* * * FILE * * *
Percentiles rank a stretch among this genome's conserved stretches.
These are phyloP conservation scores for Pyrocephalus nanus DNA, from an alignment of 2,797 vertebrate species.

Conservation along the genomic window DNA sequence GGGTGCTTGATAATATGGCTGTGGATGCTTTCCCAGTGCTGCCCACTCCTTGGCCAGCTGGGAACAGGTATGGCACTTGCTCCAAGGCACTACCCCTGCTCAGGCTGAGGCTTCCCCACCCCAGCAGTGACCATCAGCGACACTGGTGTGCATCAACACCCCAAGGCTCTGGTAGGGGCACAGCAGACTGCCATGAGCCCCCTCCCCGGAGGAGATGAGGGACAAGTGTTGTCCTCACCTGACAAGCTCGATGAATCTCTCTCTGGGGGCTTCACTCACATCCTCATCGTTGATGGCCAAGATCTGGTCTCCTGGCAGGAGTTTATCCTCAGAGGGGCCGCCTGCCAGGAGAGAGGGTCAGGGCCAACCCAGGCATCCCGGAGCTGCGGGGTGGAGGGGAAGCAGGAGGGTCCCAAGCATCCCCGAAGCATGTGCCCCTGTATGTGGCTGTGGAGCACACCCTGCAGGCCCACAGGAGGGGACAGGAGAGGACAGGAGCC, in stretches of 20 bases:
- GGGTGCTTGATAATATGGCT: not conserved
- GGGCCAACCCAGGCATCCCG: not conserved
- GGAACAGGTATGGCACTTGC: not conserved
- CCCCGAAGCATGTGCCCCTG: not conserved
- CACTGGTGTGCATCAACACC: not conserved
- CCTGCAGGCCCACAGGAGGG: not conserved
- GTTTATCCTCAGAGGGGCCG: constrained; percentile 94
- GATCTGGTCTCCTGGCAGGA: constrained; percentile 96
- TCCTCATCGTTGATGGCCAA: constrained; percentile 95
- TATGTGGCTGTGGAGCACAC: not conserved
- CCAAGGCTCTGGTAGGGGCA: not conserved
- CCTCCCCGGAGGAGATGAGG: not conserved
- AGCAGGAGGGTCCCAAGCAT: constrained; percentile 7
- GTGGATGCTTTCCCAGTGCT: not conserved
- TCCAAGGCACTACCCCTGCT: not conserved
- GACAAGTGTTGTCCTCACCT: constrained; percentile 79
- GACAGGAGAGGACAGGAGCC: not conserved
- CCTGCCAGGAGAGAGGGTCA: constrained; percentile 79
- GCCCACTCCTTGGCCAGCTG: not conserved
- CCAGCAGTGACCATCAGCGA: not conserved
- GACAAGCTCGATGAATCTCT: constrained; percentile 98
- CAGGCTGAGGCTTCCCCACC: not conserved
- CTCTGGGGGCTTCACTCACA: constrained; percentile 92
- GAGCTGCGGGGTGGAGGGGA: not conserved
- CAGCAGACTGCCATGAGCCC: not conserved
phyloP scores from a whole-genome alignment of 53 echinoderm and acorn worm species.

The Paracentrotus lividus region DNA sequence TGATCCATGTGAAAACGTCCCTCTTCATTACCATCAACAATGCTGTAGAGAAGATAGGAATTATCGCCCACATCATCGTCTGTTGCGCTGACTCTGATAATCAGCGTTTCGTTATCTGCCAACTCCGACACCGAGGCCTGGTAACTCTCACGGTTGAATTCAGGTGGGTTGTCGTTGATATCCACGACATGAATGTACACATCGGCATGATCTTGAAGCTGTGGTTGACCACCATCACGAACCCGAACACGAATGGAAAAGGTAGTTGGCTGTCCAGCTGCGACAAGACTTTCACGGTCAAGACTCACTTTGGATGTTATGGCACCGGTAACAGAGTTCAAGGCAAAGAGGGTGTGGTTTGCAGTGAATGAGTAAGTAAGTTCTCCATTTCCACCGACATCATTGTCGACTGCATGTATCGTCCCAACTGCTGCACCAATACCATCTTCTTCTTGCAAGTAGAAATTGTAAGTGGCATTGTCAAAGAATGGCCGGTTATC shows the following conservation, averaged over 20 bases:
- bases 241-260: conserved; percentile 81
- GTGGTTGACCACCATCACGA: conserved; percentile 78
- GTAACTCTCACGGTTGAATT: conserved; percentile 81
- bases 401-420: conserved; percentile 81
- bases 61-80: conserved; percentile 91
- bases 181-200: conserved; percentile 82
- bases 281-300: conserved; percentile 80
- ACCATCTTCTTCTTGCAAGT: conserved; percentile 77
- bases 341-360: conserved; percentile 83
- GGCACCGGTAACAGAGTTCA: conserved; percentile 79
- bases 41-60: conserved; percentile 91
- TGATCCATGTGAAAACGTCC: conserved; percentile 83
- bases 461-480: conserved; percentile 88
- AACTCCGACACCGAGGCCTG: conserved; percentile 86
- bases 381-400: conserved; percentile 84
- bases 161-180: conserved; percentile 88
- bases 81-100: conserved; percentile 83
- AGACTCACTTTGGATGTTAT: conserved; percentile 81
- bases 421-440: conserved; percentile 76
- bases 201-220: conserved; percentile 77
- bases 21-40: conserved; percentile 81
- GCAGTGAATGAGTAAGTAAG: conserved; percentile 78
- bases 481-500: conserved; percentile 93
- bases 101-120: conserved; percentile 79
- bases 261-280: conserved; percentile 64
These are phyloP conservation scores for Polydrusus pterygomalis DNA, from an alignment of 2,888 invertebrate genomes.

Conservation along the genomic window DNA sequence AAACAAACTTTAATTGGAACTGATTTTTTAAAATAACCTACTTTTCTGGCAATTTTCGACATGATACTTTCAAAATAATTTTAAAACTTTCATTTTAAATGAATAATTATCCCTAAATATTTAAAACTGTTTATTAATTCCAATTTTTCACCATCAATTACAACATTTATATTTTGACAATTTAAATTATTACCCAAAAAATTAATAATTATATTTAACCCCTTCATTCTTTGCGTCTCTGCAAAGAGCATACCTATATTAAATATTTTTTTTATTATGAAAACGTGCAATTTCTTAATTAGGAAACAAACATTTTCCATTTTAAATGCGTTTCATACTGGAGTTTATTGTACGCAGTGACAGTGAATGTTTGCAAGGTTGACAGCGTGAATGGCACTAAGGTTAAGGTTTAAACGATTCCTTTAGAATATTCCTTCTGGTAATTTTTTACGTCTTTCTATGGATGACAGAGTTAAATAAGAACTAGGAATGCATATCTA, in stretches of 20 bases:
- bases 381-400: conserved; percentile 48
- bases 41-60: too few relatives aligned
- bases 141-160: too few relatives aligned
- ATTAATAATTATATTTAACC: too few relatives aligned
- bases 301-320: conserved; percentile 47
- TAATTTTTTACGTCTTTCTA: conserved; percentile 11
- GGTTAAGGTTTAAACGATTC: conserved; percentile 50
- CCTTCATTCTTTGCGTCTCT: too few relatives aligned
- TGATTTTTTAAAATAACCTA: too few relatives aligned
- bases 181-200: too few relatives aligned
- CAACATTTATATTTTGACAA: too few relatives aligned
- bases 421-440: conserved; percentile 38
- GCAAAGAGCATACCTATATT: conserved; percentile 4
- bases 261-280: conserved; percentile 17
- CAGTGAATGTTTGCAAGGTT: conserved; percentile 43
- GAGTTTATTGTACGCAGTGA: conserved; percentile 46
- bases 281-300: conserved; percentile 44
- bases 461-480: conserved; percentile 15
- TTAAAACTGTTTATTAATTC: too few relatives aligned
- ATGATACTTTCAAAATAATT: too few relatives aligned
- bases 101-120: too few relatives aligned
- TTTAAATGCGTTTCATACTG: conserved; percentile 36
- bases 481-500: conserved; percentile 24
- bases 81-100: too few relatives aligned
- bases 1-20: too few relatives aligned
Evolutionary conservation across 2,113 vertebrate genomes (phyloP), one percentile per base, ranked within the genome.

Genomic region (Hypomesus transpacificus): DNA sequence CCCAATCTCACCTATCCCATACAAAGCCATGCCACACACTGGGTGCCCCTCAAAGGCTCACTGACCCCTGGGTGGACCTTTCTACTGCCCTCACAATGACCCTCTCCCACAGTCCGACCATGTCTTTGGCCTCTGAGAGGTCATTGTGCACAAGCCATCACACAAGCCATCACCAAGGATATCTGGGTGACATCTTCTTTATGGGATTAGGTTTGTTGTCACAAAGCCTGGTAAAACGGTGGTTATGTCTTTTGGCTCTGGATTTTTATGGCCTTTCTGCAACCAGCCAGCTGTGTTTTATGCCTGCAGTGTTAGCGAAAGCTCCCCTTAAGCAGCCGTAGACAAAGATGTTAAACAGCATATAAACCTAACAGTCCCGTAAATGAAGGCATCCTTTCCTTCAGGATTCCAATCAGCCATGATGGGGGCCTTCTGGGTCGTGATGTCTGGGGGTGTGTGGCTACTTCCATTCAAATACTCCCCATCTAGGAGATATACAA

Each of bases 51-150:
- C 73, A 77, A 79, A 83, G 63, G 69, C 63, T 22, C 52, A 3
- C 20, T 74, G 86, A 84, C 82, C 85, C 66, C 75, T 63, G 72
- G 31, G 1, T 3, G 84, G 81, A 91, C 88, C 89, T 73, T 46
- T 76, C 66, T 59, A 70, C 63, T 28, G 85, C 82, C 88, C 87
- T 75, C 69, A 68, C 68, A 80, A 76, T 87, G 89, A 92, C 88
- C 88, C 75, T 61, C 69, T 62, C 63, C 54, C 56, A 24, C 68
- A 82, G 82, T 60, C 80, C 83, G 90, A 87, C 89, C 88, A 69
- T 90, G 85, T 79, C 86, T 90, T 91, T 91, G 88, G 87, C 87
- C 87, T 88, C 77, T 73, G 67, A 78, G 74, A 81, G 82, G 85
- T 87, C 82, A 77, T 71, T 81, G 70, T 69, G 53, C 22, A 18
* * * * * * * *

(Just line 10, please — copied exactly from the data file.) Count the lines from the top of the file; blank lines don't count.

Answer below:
- GTTTATCCTCAGAGGGGCCG: constrained; percentile 94